SpaceX Proposing Cost-Effective Reusable Rockets (Source: Washington Times)
As India launches its first observatory in space and Europe places a probe on a comet, SpaceX is hoping to help the U.S. lead the space race with reusable rockets and the kind of raw power not seen since the glory days of the Saturn V.

Earlier this year California-based enterprise SpaceX launched the Dragon, a two-stage Falcon 9 rocket carrying unmanned cargo to the International Space Station. The company has hoped to land the rocket on a floating barge in the ocean but has yet to succeed.

On the company’s website, SpaceX founder Elon Musk explained that if the U.S. could “reuse rockets just like airplanes, the cost of access to space will be reduced by as much as a factor of a hundred. A fully reusable vehicle has never been done before. This is really a fundamental breakthrough needed to revolutionize access to space.” (10/5)

ULA Touts Mid-Air Recovery as More Cost-Effective than SpaceX’s Reusability Plan (Source: Space News)
United Launch Alliance says reuse of its future Vulcan rocket’s first-stage engines — featuring an inflatable hypersonic decelerator to protect the engines on atmospheric reentry, then a parafoil to glide them into position for a mid-air pickup by helicopter — is far more cost-effective than SpaceX’s planned recovery and reuse of the Falcon rocket’s entire first stage.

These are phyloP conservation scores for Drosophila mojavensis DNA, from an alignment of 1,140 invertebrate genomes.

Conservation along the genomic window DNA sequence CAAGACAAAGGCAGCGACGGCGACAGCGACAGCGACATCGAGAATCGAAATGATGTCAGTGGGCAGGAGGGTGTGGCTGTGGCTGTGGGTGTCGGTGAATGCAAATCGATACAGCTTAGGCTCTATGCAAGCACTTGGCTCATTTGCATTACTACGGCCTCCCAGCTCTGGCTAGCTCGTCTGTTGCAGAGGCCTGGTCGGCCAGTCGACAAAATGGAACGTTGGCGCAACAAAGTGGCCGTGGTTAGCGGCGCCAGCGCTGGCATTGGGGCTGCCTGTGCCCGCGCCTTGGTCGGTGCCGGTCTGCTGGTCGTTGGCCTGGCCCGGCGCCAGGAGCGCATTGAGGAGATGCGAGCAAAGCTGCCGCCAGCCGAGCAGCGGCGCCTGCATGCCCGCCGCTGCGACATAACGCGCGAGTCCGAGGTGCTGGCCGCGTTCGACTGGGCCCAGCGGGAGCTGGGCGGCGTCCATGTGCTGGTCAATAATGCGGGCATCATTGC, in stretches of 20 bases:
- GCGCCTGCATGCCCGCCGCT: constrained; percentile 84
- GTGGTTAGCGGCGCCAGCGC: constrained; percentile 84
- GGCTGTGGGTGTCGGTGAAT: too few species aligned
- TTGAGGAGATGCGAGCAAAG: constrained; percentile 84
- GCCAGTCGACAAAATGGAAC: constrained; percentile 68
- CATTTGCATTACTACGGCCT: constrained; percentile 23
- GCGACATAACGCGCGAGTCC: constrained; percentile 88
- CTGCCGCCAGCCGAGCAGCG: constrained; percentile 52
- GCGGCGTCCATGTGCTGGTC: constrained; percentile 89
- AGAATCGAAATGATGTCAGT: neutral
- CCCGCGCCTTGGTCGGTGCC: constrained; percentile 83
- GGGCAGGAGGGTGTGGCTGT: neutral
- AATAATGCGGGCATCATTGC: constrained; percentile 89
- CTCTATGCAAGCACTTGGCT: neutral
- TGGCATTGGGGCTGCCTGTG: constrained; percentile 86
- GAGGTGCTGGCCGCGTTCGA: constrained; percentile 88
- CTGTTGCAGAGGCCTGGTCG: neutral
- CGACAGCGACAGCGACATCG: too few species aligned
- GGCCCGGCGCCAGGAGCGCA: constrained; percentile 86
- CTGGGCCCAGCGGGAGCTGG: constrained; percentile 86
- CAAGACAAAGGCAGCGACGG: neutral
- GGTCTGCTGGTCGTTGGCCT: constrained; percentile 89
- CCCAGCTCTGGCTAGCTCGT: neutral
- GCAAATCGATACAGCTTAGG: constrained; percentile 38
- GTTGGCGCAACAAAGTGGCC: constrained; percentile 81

In a YouTube video demonstrating the technique, which ULA says could begin in 2024, the company says SpaceX’s plans would require many more launches to reach economic break-even given the amount of fuel needed to return the first stage to Earth and land it. Click here. (10/5)

BridgeSat Plans Optical Network for SmallSats, UAVs (Source: Via Satellite)
BridgeSat, a startup satellite operator focusing on optical connectivity, is planning a network of SmallSats and ground stations designed to aid other small satellites in beaming data down from Low Earth Orbit (LEO). The company is part of the portfolio of Allied Minds, a U.S. science and technology development and commercialization company, and has partnerships with The Aerospace Corp. and Draper Laboratory to make its proposed satellite system a reality.

Formed in March 2015, BridgeSat is commercializing optical communications technology from The Aerospace Corp. The proposed network would focus on relaying data from Earth Observation (EO) and other remote sensing spacecraft that often produce high quantities of content. John Serafini, co-general manager of BridgeSat, told Via Satellite the company has a two-stage plan for creating the network. Click here. (10/5)

SAIC Drops Protest of Wyle’s $1.5 Billion NASA Space Medicine Contract (Source: Space News)
A two-year scrap over NASA’s main space-medicine contract appears to be over now that SAIC has dropped its protest of NASA’s decision to award the nearly $1.5 billion Human Health and Performance contract to Wyle.

Wyle’s Houston-based Science, Technology and Engineering group won the contract — technically for the second time — in August. SAIC of McLean, Virginia, immediately lodged a protest with the Government Accountability Office, but withdrew it Sept. 1. (10/5)

Russian Foundation Supports Cubesat/Microsatellite Involvement (Source: SK)